Civil Society writes to President Kovind seeking a commission of inquiry into the manner of investigation of communal violence in North-East Delhi  


On 17 July, 2020, members from the civil society including former senior government officials, ambassadors, senior police officers, activists and academics, wrote a letter to the President Ramnath Kovind regarding the ongoing investigations of the incidents of communal riots that took place in North East Delhi on 23 and 26 February, 2020. The letter seeks free and fair investigation in order to trace and prosecute those who had instigated these riots. 


The letter contends that the Delhi Police, who are investigating the matter, have allegations of being complicit to the violence caused in riots and also not acting in order to prevent violence in certain places. Further, the letter highlights in detail the instances in which the police refused to act and control the violence during the violence in North East Delhi. 


The letter mentions clearly that several videos and accounts have emerged that substantiate the complicity of the police during the North East Delhi violence. These videos also record the police directing stone pelting mobs or simply pretending to look away while the violence perpetuated right in front of them.  “ Most concerningly, there is a video from the Khureji protest site of the Police breaking CCTV cameras at a petrol station raising serious concerns about its conduct. The links to these videos and accounts are given below. To our knowledge, no enquiry or investigation has been set up by the Delhi Police to probe the role of the policemen, despite these videos being publicly available and also being highlighted by the media.”  The letter said. Significantly, even after the passage of over four months, not a single FIR has been registered against the Delhi police. 


On the topic of custodial torture, the letter strongly asserted the manner in which an accused named Shah Rukh was tormented during interrogation. Shah Rukh’s family alleged that they had to pay a bribe of rupees 10,000 in order to prevent the police from beating Shah Rukh during interrogation. “He was later made to sign a confession statement naming Devangana Kalita and Natasha Narwal of Pinjra Tod who are both under arrest, even though he says he doesn’t know either of them and he is not aware of the contents of the statement on which he signed as he couldn’t read it due to the injuries to his eyes.” the letter urged.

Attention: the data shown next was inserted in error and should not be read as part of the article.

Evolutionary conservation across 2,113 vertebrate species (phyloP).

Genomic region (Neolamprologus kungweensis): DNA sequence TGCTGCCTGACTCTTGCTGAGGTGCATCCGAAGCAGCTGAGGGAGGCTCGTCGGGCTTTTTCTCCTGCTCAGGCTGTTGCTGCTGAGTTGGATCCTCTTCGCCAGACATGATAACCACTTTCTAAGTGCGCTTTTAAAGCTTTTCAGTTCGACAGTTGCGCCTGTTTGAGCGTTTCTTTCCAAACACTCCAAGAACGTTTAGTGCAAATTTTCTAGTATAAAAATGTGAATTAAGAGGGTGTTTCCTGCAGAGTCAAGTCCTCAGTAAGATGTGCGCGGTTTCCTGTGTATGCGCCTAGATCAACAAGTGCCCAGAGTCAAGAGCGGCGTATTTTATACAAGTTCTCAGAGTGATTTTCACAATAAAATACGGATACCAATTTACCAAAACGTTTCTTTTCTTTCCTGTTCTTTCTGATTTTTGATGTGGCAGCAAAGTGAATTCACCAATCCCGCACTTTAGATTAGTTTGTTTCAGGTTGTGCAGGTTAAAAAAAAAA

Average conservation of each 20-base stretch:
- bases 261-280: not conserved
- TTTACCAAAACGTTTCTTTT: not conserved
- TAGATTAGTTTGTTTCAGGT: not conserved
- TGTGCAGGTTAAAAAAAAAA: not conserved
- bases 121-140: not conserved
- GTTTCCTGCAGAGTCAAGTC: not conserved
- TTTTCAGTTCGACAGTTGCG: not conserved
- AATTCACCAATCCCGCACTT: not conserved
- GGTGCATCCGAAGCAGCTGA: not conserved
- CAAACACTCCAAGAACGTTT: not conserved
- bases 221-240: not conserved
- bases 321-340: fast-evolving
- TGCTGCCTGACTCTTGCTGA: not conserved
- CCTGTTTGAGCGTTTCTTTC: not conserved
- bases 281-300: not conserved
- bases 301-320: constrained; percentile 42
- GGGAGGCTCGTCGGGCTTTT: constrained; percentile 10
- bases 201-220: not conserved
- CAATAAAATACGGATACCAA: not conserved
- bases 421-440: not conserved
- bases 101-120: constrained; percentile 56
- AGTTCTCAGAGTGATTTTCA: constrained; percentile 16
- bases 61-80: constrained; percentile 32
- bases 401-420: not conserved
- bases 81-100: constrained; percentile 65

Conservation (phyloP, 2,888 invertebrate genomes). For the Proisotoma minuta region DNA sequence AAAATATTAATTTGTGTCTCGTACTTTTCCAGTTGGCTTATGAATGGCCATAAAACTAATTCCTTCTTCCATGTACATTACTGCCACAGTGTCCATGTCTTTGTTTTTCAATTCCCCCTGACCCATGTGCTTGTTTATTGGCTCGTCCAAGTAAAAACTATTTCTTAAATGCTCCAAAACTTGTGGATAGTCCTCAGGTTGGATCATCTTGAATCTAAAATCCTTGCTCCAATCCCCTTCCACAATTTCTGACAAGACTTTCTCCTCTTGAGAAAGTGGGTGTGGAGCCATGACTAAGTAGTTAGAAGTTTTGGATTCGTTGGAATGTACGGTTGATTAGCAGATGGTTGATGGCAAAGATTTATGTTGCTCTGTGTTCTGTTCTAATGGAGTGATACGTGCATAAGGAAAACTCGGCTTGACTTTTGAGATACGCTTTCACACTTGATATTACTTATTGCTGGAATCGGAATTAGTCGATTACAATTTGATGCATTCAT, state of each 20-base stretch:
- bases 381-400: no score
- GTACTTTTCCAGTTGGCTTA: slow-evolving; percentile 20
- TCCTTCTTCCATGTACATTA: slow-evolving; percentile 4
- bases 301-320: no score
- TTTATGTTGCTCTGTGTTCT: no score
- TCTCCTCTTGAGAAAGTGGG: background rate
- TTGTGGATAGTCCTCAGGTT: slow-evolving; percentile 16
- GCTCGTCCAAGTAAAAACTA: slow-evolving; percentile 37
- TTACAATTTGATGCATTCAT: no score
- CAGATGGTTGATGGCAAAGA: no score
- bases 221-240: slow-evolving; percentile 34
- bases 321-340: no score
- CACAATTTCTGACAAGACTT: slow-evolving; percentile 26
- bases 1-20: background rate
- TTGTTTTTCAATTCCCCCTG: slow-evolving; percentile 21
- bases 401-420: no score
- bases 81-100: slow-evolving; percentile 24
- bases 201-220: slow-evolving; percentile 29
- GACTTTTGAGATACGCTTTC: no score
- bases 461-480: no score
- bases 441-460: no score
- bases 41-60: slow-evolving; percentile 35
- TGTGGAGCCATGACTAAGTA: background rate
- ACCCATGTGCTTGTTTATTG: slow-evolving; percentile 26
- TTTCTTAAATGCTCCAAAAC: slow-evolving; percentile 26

Making a very important point, the letter lays down the absolute inaction regarding the complaints against members of the BJP for their involvement in the violence in North East Delhi. “It is extremely concerning that the Delhi Police has refused to put nearly 700 FIRs registered by it in the public domain. In fact,it has not even made a summary of the FIRs available to citizens. This creates an asymmetry of information and thwarts all attempts at public scrutiny as only the Police knows which complaints and allegations are being pursued and which continue to languish.”, the letter said. 


Another critical point that the letter highlights is the criminalization of dissent and protest. The letter describes, “The probe by the Delhi Police appears to be pursuing a line of inquiry criminalising the protests against the Citizenship Amendment Act (CAA)and portraying them as a conspiracy which resulted in the riots in Delhi.” Further, it is stated that the very chronology that the chargesheets narrate trace out the events in the sit- in protests across Delhi, in which activists had delivered speeches. The police narrative contends that these speeches were the build up to the riots that followed. 


“The protests in the form of 24 hour sit-ins were legitimate, within the framework of the Indian Constitution and were an expression of those aggrieved by the CAA, NPR and NRC. The blocking of roads or chakka jam has a long history in India as an instrument of protest and has been adopted by various movements and even political parties at different points in time. Therefore, the criminalisation of this act and presenting it as part of a conspiracy by the Delhi Police is completely unwarranted.” The letter states. 


It is also pointed out in the letter that activists and students have been unreasonably booked under the stringent provisions of the UAPA. this, the letter suspects, is an attempt in the direction of persecuting the accused persons through the investigation and trial process itself as it is practically very difficult to secure bail under these legislations. 


The letter also mentions that the young people who were called in for protests were interrogated in a mala fide manner. The young protesters were allegedly intimidated and were even offered deals in giving statements against activists and those who were involved in the protests. 


Declaring these contentions in detail, the letter insisted that the ongoing investigation of the North East Delhi riots did not inspire public confidence. Under the circumstances, the letter urged the President of India that a credible and unbiased probe was crucial to ensure public trust. 

The investigation cannot be allowed to become a fishing and roving expedition aimed at causing a chilling effect on dissent and protest in the country. We therefore call upon the Government of India to institute an inquiry into this investigation under the Commission of Inquiry Act, 1952, by appointing a sitting/retired judge(s) of the higher judiciary. Further, it must be ensured that officers accused of being complicit in the violence are not involved in the investigation by the Delhi Police.” The letter contended. 


 This letter was signed and endorsed by 72 signatories including prominent human rights defenders like Henry Tiphangne , Aruna Roy and several other retired civil servants, academic, social activists and scholars. 


Read the petition here: 


The Leaflet